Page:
Government schemes for first-time buyers don’t help poorest

3 July 2017

Many government housing schemes are more likely to support better-off first-time buyers, the Social Mobility Commission has revealed.

Its research, which was carried out by the London School of Economics (LSE), found that low-cost homeownership schemes, such as Help to Buy, are supporting people earning more than one and a half time the national working age median income.

It found that around 60% of first-time buyers said that they would have bought a property anyway and that the schemes meant they could buy a better property, or one in a better area, than they had hoped for originally.

The research comes in the wake of previous government-commissioned research which found that the average income for Help to Buy buyers was £41,323 – around £6,000 less than other first-time buyers.

The average price first-time buyers are paying to get on to the property ladder has hit a record high of £207,693, according to the latest Halifax First Time Buyer Review.

Not meeting the needs of households

As fewer than half of all working age households have incomes over £30,000, the research suggests that Help to Buy is not meeting the needs of these households.

The commission, which assesses progress in improving social mobility in the UK, suggests that the high cost of housing means many low-cost homeownership schemes are out of the reach of families on average earnings. So far, only a fifth (19%) of Help to Buy Equity Loan completions have been for homes worth less than £150,000.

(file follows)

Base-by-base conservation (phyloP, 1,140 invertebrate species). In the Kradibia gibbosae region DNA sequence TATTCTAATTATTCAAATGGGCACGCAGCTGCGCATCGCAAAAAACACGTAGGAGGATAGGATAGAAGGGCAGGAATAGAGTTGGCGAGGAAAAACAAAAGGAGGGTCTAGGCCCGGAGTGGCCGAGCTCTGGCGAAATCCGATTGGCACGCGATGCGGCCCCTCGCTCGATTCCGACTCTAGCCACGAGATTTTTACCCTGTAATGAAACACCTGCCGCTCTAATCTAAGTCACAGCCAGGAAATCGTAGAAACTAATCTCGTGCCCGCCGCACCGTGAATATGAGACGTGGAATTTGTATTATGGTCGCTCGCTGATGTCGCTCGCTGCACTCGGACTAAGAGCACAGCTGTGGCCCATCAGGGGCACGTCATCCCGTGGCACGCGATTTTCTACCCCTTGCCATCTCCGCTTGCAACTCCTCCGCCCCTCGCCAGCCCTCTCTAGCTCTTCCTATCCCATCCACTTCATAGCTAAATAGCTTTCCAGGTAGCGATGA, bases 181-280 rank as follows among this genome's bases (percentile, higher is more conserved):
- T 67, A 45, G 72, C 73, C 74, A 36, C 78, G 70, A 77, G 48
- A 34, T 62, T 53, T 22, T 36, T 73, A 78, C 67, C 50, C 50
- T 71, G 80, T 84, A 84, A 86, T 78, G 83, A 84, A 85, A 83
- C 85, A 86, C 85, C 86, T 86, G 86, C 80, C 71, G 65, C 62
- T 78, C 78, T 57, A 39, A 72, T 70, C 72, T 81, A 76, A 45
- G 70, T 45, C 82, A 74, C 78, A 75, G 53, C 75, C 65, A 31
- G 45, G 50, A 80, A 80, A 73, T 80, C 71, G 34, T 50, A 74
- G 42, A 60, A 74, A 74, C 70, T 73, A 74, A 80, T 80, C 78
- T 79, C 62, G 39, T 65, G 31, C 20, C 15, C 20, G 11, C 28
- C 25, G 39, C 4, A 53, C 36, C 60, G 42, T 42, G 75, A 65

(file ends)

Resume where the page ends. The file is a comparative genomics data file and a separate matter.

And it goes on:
Researchers found that if households put down a 5% deposit, this would exceed the 40% limit of affordability for a median income working age household.

It recommends that there should be more help for low-income buyers including financial subsidies for households with incomes up to one-and-a-half times median income with different levels of support for different regions, as well as more guidance to householders who have never been homeowners.

‘Radical action’ is needed

The Rt Hon Alan Milburn, the commission’s chairperson, says: “The intent is good but the execution is poor. Changes to the existing schemes are needed if they are to do more to help more lower-income young people and families become owner-occupiers. Without radical action, particularly on housing supply, the aspiration that millions of ordinary people have to own their own home will be thwarted.


In reply to by anonymous_stub (not verified)

What a surprise. Mind you the average wage is a year on minimum wage - I have no idea where they get the £26,000 average wage from when most people are on way lower than that and can only dream of a £26,000 payday

In reply to by anonymous_stub (not verified)

One of the drawbacks of these schemes is it tends to push up house prices. Without such schemes prices would be held in check more.. The systems tend to help builders who can offer these schemes. It's like pouring fuel on the fire.House prices are far too high and first time buyers would be struggling without the bank of mum and dad.Housing should be directed towards social housing where the need is greatest

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